Dave Lumb said...

"If I shoot photographs of Austin here I have no certainty any of it will be here by the time the book is published."

Reason enough to produce the book I'd have thought.

Anonymous said...

"Your 60 megapixel camera would have to have its files reduced by over 700% just to fit on the screen... (downsampling? Yikes!)."

Not possible. Reduce something by 100% and it is gone. From 60 Megapixels to 8 Megapixels means a reduction of approximately 87%.

Your general meditations about professional photography are accurate though and can serve as a reminder for other professions too. Glorifying the past doesn't make sense when everything around you changes.

I like your blog especially for this kind of philosophical viewpoint.

Best regards from Germany, Peter

Patrick Dodds said...

What Dave Lumb said.

Rufus said...

I see where you are coming from Kirk, but the sands are shifting.

As commercial photography as you know it is commoditised and democratised, it indeed loses its inherent value.

But photography as an art and collectible is growing. In this realm, film is making a come back.

Your first image of that fabulous "cowboy" has considerable value. It will endure.

So shoot more of the first image and less of the last. Go back to film. Get published. Print and exhibit your work. People will appreciate it and pay to view it. I truly believe they will.

Many younger photographers are taking this direction. Such as this young man with his 6x Mamiya :


Ian K said...

My son in law is a pro photographer in the U.K. His studio work has swung away from people to product photography. So many online businesses are looking for decent product shots that he is inundated with work and has had to employ more staff.

As you say, times are a changing.

John Holmes said...

Thanks Kirk, keep it up. I think you are on the correct track for the future. The problem with many of the comments is that they are viewing things through different "lenses". In addition too many older photographers don't seem to want to make changes and their views are more like how the wish the future looked.

Jeff said...

There has always been change but we don't always notice it. My parents and many others had nice formal childhood pictures and wedding pictures done all dressed up in a photographers studio. That business is pretty much gone now, at least in the U.S., along with many other things: floppy disks, electronic calculators, transistor radios, kodak instamatics, Apple Lisas, dial phones.....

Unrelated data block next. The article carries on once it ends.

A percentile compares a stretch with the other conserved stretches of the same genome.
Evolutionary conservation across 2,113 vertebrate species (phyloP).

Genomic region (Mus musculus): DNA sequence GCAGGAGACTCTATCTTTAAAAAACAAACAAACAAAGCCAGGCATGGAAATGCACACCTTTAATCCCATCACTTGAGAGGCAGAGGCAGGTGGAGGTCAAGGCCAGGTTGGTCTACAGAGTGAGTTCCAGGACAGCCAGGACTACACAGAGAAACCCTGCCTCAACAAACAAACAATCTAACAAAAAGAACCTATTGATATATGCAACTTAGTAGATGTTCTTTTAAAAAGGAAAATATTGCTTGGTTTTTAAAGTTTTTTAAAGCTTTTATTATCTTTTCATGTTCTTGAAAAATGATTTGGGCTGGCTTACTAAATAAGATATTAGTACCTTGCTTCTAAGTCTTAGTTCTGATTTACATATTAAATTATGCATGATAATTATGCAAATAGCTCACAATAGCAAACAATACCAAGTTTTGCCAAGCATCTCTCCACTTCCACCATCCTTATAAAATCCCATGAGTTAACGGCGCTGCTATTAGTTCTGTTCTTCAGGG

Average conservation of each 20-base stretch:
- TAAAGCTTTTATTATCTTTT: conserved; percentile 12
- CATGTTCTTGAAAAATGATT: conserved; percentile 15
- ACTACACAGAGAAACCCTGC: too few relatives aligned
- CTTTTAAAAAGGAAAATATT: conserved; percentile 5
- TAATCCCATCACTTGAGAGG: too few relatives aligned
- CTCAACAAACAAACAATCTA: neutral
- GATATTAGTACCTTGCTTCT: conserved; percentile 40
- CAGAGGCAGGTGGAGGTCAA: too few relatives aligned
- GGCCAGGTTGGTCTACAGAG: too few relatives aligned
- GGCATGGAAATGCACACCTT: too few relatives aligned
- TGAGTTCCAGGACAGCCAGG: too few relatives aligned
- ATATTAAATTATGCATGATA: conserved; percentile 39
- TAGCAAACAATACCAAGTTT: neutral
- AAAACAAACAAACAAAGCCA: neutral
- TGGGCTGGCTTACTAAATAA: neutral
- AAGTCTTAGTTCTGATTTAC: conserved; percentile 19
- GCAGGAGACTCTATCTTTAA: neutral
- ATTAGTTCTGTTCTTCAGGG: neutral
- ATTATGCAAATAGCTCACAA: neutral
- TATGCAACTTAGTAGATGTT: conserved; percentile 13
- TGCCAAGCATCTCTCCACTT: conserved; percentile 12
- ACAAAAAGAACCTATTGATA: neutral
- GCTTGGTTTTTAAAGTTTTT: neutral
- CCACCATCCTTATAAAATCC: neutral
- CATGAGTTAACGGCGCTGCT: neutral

It could happen exactly as you say but the future is pretty murky plus we know that people get tired of things pretty quickly. Maybe after all this screen time there will be a renewed demand for Life magazine, deluxe editions of books with faux leather covers, and 8x10 platinum contact prints. Who knows.

Alex Carnes said...

I love my printer... I just wish it cost a bit less! The price of making a high quality print on decent A3+ paper (I use 315gsm cotton rag) is eye watering, especially if I have it professionally framed as well! That's what it's all about though.

Anonymous said...

Hey Kirk.
I'm usually reading your blog and nodding along saying to myself "he's bang on the money with this".

On this one I think you're quite wrong.

In the UK, at least, there is a move back towards print. Not en masse, but there's a market for high production value beautifully curated magazines and books. Disposable work will still be disposable, but quality work will still shine in print.

There's a real demand for time away from screens. Screen breaks are part of our guidance and health requirements. People are still seeking out actual physical images. Eg. Video art may be beloved by the critics but I can think of only two or three pieces that I would care to revisit. Very few videos are forming part of the standing collections.

I think your kit point is closer to being true. Photographers will use the tools they need to get the images they seek. If they can do that with phones, they will. I think computational photography is still some way from replacing professional cameras.